Can A Debt Collection Agency Sue You In Canada?

Posted on December 12, 2023 by Mihir (Mike) Chande, CPA, CA, CIRP, Licensed Insolvency Trustee

If you are behind in your debt payments, you may be receiving calls from debt collection agencies that can be unsettling. It is not uncommon for a debt collector to threaten legal action if you don’t pay it back by the payment due date. You may be wondering, “Can a collection agency take me to court?” Unfortunately, yes, they can because it is in their legal rights to do so – but it may not be the easiest process or even likely that they will. 

In this article, we will review debt collection in Canada, what happens if you don’t pay a debt collection agency, and the best course of action to stop court proceedings. 

Overview of Debt Collection in Canada

Debt collection is the process through which creditors or debt collection agencies try to recover unpaid bills from borrowers. Debt collection in Canada is governed by particular rules and regulations that promote fair practices and protect consumers’ rights.

The laws for collecting debts in Canada vary by province and territory. Each area has its own rules about how debts can be collected. These rules tell debt collection agencies what they can and cannot do when they attempt to recover debts, so learning about your area’s rules is important so you know your rights and how they protect you.

Individuals or businesses to whom the debt is initially owed are known as original creditors. They may try to collect the debt themselves for some time before hiring a debt collection firm. Debt collection companies, on the other hand, are third-party entities hired by original creditors to collect on their behalf.

Provincial and territorial laws are critical in regulating debt-collecting methods. These regulations may govern permitted communication methods, contact frequency limits, harassment restrictions, and paperwork and proof of debt requirements. Understanding your jurisdiction’s legislation will help you negotiate debt collection issues more effectively.

What Happens If You Don’t Pay A Collection Agency?

You may be thinking, “Will a collection agency sue for $5,000?” If you are unable to pay a debt that has been turned over to a collection agency. The answer is maybe not because they are unlikely to sue over a lower debt amount that is owing since the legal cost that they will incur may not be worth it. 

However, the agency will make an effort to get in touch with you and demand a payment. They could write you letters, call you, or even visit your house to talk to you in person. Occasionally they may even call you at your place of employment.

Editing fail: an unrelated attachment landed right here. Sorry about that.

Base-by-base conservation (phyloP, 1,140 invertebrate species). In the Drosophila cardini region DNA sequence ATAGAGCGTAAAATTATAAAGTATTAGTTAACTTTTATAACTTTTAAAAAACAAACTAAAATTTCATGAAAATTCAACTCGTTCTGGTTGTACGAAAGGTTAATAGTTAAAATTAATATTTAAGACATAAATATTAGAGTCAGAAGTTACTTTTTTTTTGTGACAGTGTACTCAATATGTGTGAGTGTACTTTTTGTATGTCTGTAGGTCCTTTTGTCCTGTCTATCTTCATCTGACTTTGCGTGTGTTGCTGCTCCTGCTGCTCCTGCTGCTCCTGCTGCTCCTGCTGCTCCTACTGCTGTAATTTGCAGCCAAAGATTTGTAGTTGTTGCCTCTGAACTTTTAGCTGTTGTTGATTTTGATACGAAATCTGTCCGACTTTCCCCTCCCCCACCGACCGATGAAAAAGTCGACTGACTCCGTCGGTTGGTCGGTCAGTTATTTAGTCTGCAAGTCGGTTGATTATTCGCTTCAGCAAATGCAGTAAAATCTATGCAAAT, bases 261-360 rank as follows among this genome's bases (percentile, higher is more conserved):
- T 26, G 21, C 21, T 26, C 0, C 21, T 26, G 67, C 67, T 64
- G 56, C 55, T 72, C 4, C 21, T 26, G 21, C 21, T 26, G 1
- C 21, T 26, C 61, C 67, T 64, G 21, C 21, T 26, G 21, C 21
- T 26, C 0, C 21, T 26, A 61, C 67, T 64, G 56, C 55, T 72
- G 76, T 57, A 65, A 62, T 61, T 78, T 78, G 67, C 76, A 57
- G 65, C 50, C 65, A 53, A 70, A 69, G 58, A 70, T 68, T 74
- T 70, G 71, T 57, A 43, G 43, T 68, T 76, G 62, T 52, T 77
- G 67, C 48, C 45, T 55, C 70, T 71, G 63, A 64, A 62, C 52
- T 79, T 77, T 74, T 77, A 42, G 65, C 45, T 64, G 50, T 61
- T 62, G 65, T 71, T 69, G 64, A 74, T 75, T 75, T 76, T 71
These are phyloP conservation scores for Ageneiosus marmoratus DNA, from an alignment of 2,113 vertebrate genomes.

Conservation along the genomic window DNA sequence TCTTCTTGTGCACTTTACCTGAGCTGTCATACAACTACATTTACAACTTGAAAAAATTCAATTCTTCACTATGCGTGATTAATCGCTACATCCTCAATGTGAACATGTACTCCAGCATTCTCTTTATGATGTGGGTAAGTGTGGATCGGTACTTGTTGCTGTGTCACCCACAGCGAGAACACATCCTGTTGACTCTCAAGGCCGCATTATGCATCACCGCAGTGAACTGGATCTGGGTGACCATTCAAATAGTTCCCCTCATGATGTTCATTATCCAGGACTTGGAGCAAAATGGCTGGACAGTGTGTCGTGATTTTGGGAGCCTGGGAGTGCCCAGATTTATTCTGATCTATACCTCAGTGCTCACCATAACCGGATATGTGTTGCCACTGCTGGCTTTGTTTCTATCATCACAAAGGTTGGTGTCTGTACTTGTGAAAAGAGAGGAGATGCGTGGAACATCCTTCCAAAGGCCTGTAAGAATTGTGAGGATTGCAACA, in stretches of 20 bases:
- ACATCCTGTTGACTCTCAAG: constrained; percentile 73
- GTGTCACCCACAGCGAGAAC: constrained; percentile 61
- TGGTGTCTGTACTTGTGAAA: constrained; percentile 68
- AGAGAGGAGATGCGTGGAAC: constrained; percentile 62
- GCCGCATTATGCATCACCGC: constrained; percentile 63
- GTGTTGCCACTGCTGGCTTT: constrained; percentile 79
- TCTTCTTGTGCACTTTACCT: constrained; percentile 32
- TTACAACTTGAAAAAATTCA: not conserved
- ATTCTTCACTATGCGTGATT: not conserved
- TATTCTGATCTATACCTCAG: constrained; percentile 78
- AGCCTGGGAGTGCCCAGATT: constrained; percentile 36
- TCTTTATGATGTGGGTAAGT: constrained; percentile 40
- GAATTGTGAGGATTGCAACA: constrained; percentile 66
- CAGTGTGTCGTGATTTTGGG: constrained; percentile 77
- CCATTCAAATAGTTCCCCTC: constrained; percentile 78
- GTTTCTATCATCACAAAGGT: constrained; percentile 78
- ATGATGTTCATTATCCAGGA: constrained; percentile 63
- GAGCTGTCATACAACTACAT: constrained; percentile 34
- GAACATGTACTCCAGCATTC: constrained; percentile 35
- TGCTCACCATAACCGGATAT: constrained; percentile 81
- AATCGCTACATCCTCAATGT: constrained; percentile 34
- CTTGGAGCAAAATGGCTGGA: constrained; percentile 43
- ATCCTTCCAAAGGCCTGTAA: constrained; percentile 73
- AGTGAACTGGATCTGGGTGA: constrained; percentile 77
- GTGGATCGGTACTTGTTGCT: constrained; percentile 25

You may be confused as to why a collection agency is contacting you, as you did not borrow money from them. Nevertheless, the accounts of unpaid debt are obtained by collection agencies through assignments or purchases. Commissions for collection companies average 30% of the debts they collect for the lender.

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In the worst case, you may find yourself in court. This depends on how much you owe, how long you have been in debt, and other factors. If the debt has been transferred to a collection agency, it is already significantly past due.

However, it’s crucial to know that the likelihood of debt collection agencies actively pursuing the right to take you to court is low, especially if you don’t have a substantial income that can be garnished or own significant assets. 

Debt collection agencies are largely driven by the opportunity to recover debt efficiently and cost-effectively. Suppose they believe the odds of successfully collecting the debt through wage garnishment or asset seizure are limited. In that case, they may choose alternative techniques or focus on more feasible cases.

What If You Don’t Pay A Collection Agency? What Happens Then?

When you fail to pay a debt to a collection agency, they are driven by their financial interest to collect the amount owed. As a result, collection agencies often employ persistent and sometimes aggressive tactics to convince you to pay. These can include making threatening calls, or sending intimidating letters to recover their money.

However, it’s important to note that collection agencies are legally bound to follow the rules and regulations set forth by each province. For instance, in Ontario, the Collection and Debt Settlement Services Act specifically prohibits collectors from engaging in harassment tactics when attempting to collect outstanding debts from debtors.

Under this act, collection agencies are required to adhere to specific guidelines. They must allow a minimum of 6 days to pass between two collection attempts, regardless of whether they contact you via email, voicemail, phone call, or in person. It’s important to note that if the collector calls and you don’t answer, and they do not leave a message, it is not considered a contact. Similarly, letters received through regular mail are also not considered a contract under the act.

These regulations are in place to protect debtors from excessive harassment and to ensure fair treatment during the debt collection process. If you believe a collection agency has violated these regulations or engaged in abusive practices, you have the right to file a complaint with the appropriate regulatory authorities.